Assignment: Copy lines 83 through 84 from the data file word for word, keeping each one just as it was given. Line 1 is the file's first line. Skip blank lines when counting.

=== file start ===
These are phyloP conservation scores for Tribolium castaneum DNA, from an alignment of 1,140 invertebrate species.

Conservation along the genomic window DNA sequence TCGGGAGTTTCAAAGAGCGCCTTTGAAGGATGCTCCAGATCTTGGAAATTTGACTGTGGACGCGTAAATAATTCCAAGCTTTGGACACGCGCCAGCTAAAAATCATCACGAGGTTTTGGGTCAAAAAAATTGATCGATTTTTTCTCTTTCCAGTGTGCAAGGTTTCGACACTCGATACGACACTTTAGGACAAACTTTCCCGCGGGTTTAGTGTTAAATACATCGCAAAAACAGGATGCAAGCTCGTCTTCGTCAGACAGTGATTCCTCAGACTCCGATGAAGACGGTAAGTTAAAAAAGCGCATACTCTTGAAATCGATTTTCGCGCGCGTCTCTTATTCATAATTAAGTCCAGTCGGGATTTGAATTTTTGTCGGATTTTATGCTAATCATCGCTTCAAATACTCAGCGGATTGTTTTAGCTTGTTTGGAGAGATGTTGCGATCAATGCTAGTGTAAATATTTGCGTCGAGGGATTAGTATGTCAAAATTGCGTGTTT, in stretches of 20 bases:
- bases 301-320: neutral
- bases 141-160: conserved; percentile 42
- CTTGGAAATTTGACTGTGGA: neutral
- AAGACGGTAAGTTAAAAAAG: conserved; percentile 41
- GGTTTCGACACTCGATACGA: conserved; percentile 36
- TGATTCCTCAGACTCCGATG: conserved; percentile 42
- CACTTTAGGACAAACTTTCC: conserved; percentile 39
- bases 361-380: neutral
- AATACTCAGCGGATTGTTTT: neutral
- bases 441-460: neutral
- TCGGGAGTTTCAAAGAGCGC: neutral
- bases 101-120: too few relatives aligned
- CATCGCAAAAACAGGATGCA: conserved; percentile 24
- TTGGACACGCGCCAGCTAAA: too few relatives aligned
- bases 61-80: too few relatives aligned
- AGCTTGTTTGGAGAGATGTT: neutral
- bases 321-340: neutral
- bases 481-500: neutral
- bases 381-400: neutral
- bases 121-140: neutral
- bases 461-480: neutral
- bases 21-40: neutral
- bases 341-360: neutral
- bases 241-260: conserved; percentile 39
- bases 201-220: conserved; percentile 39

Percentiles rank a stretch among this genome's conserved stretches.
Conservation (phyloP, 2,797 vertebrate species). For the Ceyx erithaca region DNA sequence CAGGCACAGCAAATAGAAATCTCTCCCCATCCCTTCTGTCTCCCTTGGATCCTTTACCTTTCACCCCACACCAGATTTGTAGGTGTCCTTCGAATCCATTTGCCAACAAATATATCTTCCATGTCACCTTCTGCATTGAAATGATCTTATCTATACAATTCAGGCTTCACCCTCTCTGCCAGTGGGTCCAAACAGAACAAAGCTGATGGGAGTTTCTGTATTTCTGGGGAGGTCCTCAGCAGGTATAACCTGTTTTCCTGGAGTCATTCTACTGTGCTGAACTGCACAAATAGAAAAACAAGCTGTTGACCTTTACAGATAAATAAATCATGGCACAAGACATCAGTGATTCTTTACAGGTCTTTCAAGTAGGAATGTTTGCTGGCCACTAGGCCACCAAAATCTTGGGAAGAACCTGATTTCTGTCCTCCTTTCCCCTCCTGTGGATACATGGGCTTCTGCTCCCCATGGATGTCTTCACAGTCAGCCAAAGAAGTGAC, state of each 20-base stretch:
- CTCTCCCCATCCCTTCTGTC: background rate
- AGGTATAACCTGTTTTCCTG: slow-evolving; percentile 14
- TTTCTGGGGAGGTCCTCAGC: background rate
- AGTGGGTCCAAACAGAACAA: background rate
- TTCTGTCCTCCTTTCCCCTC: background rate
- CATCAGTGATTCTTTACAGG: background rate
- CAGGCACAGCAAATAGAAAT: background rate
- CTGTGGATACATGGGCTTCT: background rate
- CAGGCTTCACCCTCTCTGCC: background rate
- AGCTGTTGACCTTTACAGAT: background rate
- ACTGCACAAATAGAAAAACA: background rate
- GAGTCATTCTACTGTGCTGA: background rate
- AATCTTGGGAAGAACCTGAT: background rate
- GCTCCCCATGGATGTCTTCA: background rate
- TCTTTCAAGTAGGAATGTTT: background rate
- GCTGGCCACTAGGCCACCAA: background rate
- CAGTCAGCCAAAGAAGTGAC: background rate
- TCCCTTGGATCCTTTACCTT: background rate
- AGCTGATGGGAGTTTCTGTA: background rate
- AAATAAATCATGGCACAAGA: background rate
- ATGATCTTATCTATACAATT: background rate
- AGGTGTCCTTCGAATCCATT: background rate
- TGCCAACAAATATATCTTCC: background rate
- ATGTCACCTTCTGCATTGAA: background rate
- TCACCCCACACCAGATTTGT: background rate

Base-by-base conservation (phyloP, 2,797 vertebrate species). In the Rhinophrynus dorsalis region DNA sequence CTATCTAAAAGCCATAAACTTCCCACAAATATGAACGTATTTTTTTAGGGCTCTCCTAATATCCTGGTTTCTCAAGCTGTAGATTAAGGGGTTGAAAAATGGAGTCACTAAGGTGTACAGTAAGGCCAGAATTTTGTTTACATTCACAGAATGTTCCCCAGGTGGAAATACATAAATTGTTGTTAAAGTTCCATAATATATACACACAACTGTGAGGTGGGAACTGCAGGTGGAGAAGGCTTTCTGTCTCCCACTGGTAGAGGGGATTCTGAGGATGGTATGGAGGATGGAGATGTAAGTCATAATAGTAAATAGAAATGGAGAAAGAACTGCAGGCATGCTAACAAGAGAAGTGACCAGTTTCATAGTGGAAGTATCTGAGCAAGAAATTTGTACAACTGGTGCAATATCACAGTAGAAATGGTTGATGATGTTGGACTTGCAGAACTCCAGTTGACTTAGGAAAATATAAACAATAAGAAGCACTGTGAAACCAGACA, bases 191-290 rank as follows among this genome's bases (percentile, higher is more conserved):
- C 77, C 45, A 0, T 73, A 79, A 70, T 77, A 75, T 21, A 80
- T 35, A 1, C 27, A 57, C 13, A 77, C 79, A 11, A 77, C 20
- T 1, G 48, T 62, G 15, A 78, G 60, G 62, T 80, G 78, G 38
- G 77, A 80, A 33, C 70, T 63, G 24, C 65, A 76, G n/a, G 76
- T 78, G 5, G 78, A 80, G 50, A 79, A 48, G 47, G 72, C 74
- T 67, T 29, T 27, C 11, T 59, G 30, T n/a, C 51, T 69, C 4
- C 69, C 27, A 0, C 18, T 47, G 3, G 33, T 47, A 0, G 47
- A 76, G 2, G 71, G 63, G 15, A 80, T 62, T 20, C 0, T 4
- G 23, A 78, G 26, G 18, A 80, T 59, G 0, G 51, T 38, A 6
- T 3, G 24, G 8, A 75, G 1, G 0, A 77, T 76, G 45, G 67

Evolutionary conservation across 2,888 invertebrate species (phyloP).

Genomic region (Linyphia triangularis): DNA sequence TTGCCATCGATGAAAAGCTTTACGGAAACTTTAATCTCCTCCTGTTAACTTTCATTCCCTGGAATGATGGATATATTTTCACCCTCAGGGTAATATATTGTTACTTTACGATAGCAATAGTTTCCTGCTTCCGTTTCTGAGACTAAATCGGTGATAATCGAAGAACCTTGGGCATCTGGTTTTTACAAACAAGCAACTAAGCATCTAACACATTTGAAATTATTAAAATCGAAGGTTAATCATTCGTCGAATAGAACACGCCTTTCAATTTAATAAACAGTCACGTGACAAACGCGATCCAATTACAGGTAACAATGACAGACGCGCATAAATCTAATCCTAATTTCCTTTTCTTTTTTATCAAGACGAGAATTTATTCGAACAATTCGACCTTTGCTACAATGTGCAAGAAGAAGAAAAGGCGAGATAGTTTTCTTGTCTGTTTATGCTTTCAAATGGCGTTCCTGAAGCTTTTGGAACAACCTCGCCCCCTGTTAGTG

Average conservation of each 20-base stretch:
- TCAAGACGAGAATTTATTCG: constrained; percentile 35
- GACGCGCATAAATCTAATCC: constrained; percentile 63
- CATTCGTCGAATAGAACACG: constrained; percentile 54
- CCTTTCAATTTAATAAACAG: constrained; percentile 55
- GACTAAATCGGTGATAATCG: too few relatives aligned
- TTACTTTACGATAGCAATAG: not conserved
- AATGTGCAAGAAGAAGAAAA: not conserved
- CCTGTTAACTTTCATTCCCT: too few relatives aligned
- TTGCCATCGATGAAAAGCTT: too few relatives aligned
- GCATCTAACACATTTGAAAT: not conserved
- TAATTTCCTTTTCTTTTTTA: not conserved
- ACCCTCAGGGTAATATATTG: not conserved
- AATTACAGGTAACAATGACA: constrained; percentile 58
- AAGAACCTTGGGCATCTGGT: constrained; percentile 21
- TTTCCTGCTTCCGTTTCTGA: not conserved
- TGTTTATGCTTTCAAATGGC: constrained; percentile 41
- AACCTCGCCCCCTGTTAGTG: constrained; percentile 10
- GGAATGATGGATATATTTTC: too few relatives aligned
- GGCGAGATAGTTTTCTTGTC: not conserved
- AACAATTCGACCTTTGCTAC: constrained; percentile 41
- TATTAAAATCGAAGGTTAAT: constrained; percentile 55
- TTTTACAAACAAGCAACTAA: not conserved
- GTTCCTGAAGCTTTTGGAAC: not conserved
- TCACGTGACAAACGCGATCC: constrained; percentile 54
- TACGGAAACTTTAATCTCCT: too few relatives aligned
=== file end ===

- TTTCCTGCTTCCGTTTCTGA: not conserved
- TGTTTATGCTTTCAAATGGC: constrained; percentile 41